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Thread: How many of you do your own quilting versus sending it out?

  1. #21
    Power Poster sewnsewer2's Avatar
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    I quilt my own on my sewing machine and only know how to meander and crosshatch at the moment.

  2. #22
    Super Member Marcia's Avatar
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    I agree with Auntluc-I am a piecer, not a quilter!! I will machine quilt baby quilts and wall hangings. And those take me HOURS AND HOURS-and I am talking about just getting the inspiration to do something!! Then more and more hours for the quilting. Anything else goes out to the quilter. I cannot hand quilt because I have arthritis in my thumbs. Any hand work, even binding, takes me a long time.

  3. #23
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    I've done everything from hand-piecing/hand-quilting to machine-piecing/hand-quilting, to machine-piecing/machine quilting...
    and I just last month took some tops to be done on a long arm for the very first time. They are tops I've had around for YEARS plus some that are really big and I didn't want to 'fight' with them.

    I don't hand piece any more...

    I did hand quilt that red/white/blue Irish chain and the whole time I worked on it I wished I had NOT started the hand quilting. I have arthritis in my hands plus diabetes and hypothyroid and my hands cramp something terrible when I hand sew. I do hand sew the back side of bindings but it takes me awhile... I just think it looks better done by hand (on the back side).

    I've done stitch-in-the-ditch and stippling and meandering (my understanding is: stippling is closely spaced and meandering isn't 8) )
    I have NOT done any of that "oh wow, that's fantastic" type of quilting that I know can be done on a regular machine - I just don't have the patience and I get really irritated and bugged when I'm trying to do something really (really) carefully and want to make it really beautiful and booger it up right off the bat... so then I wind up stippling... so I figure I'll stick with stitch-in-the ditch and stippling/meandering.

    The most important thing is NOT an expensive machine - I've done stippling on a $70 Brother from Walmart - it wasn't my favorite but certainly acceptable. The most important thing is to make sure the tension is balanced and DON'T MOVE THE FABRIC TOO FAST.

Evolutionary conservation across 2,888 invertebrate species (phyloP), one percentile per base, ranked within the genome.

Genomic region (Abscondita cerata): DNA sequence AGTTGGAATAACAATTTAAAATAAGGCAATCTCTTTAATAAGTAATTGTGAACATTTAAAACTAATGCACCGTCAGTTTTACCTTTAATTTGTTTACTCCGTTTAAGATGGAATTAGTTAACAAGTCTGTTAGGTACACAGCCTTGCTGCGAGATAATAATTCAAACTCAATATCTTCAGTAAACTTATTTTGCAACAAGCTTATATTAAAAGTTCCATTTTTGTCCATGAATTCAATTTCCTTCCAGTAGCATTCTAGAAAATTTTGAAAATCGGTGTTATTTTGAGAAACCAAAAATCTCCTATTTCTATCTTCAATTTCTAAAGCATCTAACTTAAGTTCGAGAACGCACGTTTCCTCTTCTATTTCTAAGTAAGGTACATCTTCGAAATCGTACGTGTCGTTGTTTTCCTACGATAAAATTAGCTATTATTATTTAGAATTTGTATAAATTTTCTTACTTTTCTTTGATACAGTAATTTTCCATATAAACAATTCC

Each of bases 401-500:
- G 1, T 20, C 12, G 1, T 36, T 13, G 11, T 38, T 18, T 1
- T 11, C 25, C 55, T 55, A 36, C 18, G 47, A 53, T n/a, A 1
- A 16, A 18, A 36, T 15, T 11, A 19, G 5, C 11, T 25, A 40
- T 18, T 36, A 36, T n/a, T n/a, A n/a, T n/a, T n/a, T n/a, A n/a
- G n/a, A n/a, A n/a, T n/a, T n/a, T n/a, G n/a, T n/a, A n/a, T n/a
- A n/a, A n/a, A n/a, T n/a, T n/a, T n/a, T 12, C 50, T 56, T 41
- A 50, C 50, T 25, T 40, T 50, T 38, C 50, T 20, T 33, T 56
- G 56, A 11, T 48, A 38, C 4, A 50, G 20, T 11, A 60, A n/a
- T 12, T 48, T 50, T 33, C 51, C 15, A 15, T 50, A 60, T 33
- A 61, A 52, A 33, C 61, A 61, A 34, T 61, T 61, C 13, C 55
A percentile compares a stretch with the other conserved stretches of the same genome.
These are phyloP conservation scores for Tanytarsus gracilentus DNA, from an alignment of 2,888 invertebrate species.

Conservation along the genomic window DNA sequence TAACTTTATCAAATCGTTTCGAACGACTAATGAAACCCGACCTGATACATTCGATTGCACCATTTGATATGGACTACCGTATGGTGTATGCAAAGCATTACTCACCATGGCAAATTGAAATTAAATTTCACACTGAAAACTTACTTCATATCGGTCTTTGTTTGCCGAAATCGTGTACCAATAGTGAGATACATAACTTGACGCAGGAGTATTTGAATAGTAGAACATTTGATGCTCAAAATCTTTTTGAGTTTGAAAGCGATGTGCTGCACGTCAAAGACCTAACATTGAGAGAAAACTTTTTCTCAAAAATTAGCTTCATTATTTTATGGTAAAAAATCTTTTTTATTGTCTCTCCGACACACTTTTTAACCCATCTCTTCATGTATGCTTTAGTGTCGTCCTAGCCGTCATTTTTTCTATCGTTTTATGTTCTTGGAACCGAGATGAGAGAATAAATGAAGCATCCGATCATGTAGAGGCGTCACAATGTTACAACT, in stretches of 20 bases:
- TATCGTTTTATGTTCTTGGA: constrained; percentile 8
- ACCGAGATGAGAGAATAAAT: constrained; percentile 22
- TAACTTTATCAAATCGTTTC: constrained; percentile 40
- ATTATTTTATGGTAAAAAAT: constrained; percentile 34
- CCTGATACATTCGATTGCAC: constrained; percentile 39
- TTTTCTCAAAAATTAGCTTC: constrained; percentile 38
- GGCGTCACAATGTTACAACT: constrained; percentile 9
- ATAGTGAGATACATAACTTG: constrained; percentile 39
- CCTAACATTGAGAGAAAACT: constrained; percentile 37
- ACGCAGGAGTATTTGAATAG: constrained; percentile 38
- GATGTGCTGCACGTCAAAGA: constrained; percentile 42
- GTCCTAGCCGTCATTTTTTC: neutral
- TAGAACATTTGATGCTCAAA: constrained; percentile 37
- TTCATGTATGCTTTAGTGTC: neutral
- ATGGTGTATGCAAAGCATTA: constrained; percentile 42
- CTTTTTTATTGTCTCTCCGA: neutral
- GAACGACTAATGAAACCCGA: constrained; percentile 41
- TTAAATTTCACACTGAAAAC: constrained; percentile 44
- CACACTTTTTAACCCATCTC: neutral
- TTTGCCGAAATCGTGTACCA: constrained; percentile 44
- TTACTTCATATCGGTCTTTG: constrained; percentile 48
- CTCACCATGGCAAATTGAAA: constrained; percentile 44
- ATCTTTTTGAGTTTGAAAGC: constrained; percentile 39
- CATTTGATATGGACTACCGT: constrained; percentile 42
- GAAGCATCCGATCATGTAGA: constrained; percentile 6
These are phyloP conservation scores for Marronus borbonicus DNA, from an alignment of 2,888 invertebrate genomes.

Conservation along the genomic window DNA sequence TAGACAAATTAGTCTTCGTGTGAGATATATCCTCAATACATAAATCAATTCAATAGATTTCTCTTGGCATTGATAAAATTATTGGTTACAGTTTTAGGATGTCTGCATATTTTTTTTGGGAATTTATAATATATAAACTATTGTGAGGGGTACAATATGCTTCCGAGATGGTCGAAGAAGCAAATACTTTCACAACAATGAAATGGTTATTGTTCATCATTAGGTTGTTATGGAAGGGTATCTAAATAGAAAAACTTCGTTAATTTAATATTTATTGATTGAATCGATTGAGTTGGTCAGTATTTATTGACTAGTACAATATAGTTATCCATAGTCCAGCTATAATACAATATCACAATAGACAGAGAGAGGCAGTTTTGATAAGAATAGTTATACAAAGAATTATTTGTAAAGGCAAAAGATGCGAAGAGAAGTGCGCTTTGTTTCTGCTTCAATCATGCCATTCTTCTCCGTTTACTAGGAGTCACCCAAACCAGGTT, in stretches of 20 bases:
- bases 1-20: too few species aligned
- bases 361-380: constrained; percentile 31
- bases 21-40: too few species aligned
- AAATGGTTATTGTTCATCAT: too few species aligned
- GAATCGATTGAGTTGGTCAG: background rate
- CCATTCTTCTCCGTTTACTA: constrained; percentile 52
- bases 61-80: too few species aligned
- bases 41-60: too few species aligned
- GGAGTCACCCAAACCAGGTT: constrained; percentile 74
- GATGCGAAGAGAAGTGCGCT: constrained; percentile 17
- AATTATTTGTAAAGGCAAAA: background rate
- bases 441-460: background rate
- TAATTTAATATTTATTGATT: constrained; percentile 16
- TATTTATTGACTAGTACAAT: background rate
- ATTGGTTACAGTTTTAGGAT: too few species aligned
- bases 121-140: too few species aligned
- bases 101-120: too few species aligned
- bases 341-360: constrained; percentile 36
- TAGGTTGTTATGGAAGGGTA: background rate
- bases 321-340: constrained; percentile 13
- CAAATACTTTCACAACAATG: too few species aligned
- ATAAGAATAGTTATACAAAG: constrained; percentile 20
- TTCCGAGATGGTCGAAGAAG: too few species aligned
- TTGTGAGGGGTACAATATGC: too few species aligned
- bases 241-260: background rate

I use two old Singer 301 machines for piecing and quilting and just today finally got the bobbin case for the Singer 15-90 that we found (1948 ) and want to try quilting on it.
    and you want a darning foot.


    Then make sure you've basted or pinned ALOT.. I use the big safety pins - got tired of stabbing myself.

    Start in the middle and work your way out to an edge then go back to the middle.

    The best thing to do is jump in with both feet. ... have a seam ripper handy LOL ... just don't cut the fabric :roll:

    practice on something... stippling is easy after all...
    invest three dollars in a pair of rubberized gardening gloves from walmart - you'll be amazed how they help maneuver the quilt...

    most of all don't beat up on yourself, don't expect to be perfect the first, fifth, tenth time.... there is no such thing ... well, maybe... I've seen some pretty spectacular quilts but really - are they actually used on a bed? In the crib?

  4. #24
    Junior Member salisaquilter's Avatar
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    I have done king, queen and reg. on my machine. the trick is to baste them well and have a second table on the side.
    I have hand quilted them also. I would not think of sending them out. I feel it would not have been done by myself.
    I take great pride in completing the quilt myself.
    Give your self time to think this out.

  5. #25
    Moderator Jim's Gem's Avatar